Turf management is a scientific process and a perfectly manicured lawn takes time, dedication, consistency and understanding. This might sound like a daunting task but great turf is achievable and isn't as complicated as it may seem.
As you walk around the Australian Botanic Garden Mount Annan you will notice our main turf areas look immaculate, year round. I will share with you some simple tips so you can achieve this too but first things, first - here are the basic elements of great turf that we will explore in this blog:
Your grass types;
Understanding your soil and how it behaves;
Know your local environment (temperature, rainfall);
Water – and only when you need to;
Mow frequency and choosing your turf height carefully;
Fertiliser (and how to do it responsibly);
Treating weeds, pests and diseases.
Three turf types at the Garden
The horticulture team at the Garden tends to 416 hectares of grasslands, woodlands, rainforest and horticulture displays - all of which are totally compromised of native plants. The three main turf species we maintain are Couch, Kikuyu and Buffalo. Each grass has strengths and weaknesses which are important to know when setting up or considering which turf program.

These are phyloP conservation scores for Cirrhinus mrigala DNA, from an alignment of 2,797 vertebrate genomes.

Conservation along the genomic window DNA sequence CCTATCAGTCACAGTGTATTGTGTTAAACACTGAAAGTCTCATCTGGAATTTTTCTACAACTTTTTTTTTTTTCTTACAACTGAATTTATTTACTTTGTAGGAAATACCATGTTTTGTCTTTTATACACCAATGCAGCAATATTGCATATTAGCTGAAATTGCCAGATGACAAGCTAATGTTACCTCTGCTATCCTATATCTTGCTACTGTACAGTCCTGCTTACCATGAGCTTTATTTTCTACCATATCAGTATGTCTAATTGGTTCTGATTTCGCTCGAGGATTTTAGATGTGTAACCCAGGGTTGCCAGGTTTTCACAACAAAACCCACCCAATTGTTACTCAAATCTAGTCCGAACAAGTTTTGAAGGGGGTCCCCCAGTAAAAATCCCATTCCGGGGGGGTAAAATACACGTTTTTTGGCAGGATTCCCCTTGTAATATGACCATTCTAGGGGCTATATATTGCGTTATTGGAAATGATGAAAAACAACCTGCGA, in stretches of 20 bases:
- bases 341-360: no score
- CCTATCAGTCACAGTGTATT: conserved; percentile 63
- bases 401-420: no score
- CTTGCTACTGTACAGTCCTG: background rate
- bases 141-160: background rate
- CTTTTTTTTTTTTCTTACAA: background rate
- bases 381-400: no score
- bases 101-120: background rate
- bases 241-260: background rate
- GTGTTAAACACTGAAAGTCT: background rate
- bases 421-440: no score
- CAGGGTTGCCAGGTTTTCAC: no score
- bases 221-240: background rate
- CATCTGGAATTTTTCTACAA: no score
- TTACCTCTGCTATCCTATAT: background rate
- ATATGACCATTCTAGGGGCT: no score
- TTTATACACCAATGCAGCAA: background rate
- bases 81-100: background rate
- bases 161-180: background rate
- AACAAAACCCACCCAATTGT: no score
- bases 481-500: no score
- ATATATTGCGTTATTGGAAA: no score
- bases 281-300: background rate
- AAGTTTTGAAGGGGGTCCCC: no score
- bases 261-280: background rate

We manage these lawn areas with the environment in mind and prefer to see a little bit of damage from time to time from pests and diseases rather than use chemicals to control them. It is a similar approach to what is achievable at home with precise but minimal input.
Even though Mount Annan is considered part of the Sydney region, the environmental conditions are very different.The Garden is in a rain shadow which results in far less rainfall than most of Sydney, especially areas along the coast. It is also consistently hotter and also colder in winter than Sydney. All of these environmentally factors greatly change our maintenance needs.
The video below is a short snapshot of the diverse work the horticulture team does in a day.
It's just dirt, right?
Soil is an extremely complex subject; however, we can keep it simple by just asking two questions. What type of soil do you have? How deep is your soil profile?